Finances: All dogs are going to cost you beyond the upfront costs - but different breeds carry different price tags, says Gillian Ridgeway, director of Who's Walking Who dog training. Bulldogs, for example, are predisposed to expensive medical conditions, she says. Transportation, boarding, medication and X-rays for larger breeds will be costlier: The bigger the dog, the bigger the bill.
Physical activity: Know who you are and the amount of exercise you get. Don't think a dog is going to change that. If you're a couch potato, avoid the sporting, herding and working breeds. Consider toy breeds such as a pug, Yorkshire terrier or Pomeranian - but know that every dog, no matter the breed, requires daily exercise.
Hair care: Some people don't want to deal with shedding: In that case, a hairless (Chinese crested, for example) or hypoallergenic breed (think poodle or Portuguese water dog) is a good option.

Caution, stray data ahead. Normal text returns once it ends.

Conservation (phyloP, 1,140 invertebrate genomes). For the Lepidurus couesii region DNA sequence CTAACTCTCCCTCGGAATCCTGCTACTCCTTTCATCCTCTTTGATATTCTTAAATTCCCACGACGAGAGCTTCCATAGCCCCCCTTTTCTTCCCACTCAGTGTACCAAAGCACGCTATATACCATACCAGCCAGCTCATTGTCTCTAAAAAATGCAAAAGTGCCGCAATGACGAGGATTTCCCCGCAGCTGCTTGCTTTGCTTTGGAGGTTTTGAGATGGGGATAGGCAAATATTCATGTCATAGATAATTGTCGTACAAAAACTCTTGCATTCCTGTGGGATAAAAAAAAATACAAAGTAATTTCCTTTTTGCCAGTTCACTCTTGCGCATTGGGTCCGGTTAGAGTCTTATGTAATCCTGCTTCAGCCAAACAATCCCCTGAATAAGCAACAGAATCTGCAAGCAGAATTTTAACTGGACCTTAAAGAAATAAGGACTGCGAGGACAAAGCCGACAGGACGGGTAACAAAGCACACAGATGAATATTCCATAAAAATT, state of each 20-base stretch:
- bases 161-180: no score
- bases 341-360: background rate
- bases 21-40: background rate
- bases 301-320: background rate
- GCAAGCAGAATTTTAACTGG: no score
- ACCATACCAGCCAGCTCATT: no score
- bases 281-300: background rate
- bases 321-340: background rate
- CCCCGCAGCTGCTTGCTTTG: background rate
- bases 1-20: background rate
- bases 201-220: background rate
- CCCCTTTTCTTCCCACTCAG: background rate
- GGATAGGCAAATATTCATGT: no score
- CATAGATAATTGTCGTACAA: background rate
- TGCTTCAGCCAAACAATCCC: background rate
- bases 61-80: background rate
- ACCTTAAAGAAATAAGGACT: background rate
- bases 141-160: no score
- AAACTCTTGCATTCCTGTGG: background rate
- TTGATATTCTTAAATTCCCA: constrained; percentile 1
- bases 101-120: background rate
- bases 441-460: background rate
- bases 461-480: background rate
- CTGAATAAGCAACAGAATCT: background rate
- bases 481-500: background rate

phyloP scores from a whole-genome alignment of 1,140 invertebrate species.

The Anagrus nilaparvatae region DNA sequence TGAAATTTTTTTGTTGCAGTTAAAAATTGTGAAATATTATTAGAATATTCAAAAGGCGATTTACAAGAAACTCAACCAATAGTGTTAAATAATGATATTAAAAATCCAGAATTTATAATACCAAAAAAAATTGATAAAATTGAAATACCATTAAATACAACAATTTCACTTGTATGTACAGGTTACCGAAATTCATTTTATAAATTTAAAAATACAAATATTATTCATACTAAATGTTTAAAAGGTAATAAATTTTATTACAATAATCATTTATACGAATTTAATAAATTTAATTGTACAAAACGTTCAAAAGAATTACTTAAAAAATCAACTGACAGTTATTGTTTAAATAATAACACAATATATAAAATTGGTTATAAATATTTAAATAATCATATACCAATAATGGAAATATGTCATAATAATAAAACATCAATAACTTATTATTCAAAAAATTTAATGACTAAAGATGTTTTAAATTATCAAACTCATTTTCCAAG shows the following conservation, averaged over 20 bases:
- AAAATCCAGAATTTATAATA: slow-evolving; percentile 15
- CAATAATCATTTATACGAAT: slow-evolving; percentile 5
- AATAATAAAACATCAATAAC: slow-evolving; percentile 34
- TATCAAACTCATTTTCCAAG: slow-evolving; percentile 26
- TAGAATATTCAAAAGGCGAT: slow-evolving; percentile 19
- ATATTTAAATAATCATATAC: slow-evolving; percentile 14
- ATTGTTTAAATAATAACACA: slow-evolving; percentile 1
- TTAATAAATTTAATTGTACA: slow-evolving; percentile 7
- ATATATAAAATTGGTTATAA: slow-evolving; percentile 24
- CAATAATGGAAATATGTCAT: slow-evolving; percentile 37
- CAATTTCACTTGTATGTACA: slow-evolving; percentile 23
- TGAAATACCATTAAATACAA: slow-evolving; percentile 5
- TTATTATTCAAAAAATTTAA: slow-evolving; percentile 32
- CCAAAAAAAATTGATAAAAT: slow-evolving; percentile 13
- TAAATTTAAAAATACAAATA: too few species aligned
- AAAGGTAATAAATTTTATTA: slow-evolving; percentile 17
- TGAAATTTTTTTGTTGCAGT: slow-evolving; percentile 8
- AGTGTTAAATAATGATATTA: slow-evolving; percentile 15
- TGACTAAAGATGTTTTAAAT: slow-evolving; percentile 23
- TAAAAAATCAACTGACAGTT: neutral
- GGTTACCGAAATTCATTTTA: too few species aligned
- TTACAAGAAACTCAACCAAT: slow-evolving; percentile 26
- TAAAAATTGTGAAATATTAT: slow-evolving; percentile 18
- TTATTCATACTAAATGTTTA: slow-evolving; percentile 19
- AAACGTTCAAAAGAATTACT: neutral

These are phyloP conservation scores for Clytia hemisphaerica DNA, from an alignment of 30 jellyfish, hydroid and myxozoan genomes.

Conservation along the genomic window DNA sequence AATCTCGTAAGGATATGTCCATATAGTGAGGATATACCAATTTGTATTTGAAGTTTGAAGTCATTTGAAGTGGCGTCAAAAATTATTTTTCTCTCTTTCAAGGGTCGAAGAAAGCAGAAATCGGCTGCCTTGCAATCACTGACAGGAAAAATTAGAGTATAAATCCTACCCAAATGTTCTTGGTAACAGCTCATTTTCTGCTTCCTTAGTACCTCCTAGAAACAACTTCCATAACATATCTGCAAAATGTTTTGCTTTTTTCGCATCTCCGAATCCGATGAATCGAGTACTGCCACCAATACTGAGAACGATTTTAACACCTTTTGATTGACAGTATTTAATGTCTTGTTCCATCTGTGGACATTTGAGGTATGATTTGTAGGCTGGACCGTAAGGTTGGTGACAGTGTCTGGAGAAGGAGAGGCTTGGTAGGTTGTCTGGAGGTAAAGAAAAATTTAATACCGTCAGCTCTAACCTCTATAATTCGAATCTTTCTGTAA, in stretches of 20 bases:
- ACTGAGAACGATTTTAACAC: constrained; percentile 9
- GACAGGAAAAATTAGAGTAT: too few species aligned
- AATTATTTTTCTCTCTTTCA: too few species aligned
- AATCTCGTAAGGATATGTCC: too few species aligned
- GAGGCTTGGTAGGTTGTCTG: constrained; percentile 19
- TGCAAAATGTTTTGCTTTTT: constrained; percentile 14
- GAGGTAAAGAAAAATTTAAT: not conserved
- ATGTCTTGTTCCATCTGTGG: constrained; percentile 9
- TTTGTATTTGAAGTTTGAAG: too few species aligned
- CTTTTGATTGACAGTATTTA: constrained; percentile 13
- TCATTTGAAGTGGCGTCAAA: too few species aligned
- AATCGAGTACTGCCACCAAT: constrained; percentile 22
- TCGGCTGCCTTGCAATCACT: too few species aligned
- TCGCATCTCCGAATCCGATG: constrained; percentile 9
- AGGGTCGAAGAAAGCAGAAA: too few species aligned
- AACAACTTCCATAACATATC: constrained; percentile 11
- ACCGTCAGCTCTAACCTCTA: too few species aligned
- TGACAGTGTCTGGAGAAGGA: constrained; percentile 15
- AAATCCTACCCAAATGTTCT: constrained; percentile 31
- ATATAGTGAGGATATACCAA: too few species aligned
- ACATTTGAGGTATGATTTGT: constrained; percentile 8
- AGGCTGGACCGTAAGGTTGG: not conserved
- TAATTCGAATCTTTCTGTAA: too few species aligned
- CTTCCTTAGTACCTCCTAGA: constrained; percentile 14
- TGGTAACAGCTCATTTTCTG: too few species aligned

"Personally, I'd focus on getting a dog with a good disposition - and a vacuum," says Ms. Ridgeway.
Family: If you have small kids, research breeds that are better suited for young ones. "Herding dogs - sheltie, border collies - don't always like to be grabbed," says Ms. Ridgeway. "But a chocolate lab? No problem."
Time commitment: All dogs will need training to behave well at home, on a walk and in the dog park, whether you take a class or have someone come to your home. But some breeds need to be mentally challenged more than others, says Ms. Ridgeway. "Border collies need you to teach them something new. … They're clever and have a better chance of becoming destructive out of boredom."
Any dog, she emphasizes, is a serious time commitment. "If you're going to come home from work, let your dog out, then leave - that is not okay. Get a cat."Report Typo/Error